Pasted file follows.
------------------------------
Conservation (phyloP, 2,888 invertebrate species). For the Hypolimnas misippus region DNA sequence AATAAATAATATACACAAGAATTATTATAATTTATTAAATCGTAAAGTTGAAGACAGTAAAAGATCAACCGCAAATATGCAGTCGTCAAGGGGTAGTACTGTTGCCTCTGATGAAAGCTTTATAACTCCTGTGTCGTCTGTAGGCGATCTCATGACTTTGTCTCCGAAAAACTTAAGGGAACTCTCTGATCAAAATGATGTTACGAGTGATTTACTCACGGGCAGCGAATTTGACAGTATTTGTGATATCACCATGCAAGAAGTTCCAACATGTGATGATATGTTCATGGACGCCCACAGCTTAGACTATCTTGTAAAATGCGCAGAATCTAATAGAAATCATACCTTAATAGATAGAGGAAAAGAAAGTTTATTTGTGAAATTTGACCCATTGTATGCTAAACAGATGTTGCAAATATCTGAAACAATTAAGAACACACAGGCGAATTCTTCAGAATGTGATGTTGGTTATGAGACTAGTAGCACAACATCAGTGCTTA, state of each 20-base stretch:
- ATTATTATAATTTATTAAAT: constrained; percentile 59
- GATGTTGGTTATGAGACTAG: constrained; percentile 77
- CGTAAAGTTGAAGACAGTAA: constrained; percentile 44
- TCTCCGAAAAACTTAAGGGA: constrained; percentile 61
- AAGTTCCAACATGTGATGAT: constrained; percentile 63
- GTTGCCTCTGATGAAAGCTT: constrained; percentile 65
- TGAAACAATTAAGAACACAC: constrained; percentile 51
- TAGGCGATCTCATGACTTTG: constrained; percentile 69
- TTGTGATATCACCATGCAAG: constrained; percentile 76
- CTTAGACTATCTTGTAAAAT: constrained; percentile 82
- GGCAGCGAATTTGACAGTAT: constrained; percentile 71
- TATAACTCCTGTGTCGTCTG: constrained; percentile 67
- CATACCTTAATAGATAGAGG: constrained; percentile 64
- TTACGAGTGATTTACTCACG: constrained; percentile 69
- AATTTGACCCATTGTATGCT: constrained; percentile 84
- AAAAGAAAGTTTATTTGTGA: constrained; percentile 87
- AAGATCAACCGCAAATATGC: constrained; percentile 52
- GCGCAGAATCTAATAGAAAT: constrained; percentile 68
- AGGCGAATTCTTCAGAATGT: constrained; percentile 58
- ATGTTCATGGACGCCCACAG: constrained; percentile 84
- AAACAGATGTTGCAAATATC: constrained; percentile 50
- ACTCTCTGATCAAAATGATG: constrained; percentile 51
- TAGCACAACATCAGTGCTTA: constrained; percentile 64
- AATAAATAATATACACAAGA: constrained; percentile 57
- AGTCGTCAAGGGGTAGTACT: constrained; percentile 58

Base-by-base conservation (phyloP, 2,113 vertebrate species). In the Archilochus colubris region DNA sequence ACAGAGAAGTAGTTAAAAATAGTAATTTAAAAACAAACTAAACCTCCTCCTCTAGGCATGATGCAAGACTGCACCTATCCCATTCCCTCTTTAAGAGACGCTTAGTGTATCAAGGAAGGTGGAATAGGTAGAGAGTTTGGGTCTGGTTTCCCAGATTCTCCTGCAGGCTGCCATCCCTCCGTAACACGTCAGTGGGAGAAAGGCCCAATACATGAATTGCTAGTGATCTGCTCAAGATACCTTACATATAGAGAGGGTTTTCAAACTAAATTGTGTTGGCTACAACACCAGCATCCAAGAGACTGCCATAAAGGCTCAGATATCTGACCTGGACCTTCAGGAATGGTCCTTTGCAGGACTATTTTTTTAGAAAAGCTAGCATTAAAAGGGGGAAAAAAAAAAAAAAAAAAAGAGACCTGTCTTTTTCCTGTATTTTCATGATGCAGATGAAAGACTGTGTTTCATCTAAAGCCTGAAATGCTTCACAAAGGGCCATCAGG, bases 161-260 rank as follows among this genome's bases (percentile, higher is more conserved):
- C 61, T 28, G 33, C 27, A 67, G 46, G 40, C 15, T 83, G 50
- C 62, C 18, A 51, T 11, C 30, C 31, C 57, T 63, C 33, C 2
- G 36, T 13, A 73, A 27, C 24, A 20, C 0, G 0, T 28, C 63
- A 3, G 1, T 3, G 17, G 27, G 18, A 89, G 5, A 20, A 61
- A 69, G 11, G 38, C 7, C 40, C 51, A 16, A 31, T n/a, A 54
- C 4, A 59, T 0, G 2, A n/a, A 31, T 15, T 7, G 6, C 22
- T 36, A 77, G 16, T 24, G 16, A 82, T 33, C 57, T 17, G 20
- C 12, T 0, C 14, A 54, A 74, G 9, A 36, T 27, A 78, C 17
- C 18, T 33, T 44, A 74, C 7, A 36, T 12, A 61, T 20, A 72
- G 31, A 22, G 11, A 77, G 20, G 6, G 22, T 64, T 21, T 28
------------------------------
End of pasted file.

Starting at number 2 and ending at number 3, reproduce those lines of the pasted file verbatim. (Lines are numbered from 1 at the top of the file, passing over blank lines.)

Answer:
- ATTATTATAATTTATTAAAT: constrained; percentile 59
- GATGTTGGTTATGAGACTAG: constrained; percentile 77